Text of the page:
Jill Lepore looks at the story behind Ben Franklin and Poor Richard's Almanac. An excerpt:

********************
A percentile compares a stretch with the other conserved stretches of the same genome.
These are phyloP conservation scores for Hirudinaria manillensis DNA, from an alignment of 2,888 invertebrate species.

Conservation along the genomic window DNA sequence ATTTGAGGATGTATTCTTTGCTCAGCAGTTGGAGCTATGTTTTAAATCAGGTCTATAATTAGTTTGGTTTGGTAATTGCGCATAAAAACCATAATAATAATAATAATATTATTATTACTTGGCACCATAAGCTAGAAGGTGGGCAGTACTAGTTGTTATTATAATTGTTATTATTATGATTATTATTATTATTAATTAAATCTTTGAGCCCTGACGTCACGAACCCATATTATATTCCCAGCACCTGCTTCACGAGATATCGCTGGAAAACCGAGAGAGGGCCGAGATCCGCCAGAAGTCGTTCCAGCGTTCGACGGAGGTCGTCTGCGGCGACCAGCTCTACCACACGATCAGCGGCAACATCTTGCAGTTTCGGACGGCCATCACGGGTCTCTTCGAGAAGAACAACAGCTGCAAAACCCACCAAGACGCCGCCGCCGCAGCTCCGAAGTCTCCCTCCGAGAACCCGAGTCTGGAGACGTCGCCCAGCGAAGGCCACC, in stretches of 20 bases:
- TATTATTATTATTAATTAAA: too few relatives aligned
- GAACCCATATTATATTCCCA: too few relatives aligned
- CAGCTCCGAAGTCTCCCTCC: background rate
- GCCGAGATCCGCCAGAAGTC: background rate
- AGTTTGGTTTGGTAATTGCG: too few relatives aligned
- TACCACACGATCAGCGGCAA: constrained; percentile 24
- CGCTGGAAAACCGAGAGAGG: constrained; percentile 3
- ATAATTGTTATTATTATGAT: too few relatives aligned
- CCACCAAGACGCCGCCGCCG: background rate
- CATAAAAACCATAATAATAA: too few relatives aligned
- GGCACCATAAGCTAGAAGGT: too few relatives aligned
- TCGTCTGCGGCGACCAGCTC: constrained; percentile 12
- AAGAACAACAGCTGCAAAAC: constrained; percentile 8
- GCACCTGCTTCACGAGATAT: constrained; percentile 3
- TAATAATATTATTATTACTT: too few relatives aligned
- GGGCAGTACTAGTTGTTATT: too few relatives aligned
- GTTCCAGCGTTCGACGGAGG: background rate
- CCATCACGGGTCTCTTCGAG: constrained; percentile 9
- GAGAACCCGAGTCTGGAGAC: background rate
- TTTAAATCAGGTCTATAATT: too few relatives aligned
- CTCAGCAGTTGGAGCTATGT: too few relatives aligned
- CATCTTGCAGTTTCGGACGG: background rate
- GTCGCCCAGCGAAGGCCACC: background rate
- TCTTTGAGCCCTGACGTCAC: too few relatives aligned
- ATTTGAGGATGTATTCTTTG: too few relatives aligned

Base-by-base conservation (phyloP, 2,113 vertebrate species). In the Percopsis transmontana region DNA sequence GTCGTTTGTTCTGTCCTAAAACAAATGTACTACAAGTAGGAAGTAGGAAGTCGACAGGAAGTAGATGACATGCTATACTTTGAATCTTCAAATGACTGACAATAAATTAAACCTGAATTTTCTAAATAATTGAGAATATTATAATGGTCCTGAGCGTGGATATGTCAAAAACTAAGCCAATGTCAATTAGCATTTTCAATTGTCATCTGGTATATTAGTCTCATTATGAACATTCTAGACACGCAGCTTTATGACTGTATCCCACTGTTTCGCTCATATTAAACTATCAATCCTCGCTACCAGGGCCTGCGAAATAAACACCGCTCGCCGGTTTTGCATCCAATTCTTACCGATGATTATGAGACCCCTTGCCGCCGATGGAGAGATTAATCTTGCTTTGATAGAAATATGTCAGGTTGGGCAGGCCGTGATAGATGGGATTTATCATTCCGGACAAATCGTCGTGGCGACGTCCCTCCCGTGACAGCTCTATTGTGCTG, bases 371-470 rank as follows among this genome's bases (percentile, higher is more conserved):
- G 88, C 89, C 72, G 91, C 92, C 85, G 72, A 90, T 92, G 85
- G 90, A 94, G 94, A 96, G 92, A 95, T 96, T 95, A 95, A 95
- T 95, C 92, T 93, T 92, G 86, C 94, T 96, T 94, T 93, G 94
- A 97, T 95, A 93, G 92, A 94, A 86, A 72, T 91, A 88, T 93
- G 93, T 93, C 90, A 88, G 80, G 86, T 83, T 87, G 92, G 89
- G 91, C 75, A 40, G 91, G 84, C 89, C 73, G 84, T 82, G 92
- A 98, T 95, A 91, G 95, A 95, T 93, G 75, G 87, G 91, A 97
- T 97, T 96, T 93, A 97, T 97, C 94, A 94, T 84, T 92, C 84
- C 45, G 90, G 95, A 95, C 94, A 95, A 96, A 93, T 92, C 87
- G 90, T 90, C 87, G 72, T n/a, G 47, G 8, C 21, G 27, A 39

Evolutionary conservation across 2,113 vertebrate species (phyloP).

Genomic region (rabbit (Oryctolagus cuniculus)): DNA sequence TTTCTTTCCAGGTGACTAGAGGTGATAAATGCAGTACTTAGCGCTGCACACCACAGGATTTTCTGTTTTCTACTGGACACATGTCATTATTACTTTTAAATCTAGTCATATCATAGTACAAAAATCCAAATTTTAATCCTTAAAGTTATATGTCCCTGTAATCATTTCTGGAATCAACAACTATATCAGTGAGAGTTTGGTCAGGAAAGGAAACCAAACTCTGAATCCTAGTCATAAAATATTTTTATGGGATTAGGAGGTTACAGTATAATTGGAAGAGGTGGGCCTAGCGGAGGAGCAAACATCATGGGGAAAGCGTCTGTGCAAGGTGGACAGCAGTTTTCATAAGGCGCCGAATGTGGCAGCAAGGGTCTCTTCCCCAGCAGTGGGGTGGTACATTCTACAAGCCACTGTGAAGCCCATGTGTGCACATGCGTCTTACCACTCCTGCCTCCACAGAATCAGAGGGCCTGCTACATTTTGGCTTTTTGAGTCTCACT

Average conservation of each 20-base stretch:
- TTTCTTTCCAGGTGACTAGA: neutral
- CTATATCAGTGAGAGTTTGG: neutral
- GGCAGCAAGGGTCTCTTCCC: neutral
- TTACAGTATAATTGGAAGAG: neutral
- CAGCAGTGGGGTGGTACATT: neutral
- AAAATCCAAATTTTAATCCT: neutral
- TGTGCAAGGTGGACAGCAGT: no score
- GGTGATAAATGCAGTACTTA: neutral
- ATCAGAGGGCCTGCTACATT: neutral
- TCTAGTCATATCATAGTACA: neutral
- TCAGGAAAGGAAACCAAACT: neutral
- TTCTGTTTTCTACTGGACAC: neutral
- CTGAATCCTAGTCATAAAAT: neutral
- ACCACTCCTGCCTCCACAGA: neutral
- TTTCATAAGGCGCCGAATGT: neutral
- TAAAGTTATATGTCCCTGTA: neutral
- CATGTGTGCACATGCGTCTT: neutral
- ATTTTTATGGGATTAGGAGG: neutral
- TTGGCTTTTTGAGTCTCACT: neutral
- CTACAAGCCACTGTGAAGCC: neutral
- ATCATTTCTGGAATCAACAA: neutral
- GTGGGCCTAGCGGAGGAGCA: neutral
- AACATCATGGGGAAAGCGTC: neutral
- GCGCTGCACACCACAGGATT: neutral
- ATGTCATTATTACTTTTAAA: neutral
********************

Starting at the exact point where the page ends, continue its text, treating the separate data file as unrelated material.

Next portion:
Franklin finished his little essay at sea, on July 7, 1757. When he reached England, he sent it back on the first westbound vessel. It was published as the Preface to “Poor Richard Improved, 1758,” although it was soon reprinted, in at least a hundred and forty-five editions and six languages even before the eighteenth century was over, usually with the title “The Way to Wealth.” “It long ago passed from literature into the general human speech,” Carl Van Doren wrote in 1938, in an extraordinarily elegant biography of Franklin. This year marks the two-hundred-and-fiftieth anniversary of “The Way to Wealth,” among the most famous pieces of American writing ever, and one of the most willfully misunderstood. A lay sermon about how industry begets riches (No Gains, without Pains), “The Way to Wealth” has been taken for Benjamin Franklin’s—and even America’s—creed, and there’s a line or two of truth in that, but not a whole page. “The Way to Wealth” is also a parody, stitched and bound between the covers of a sham.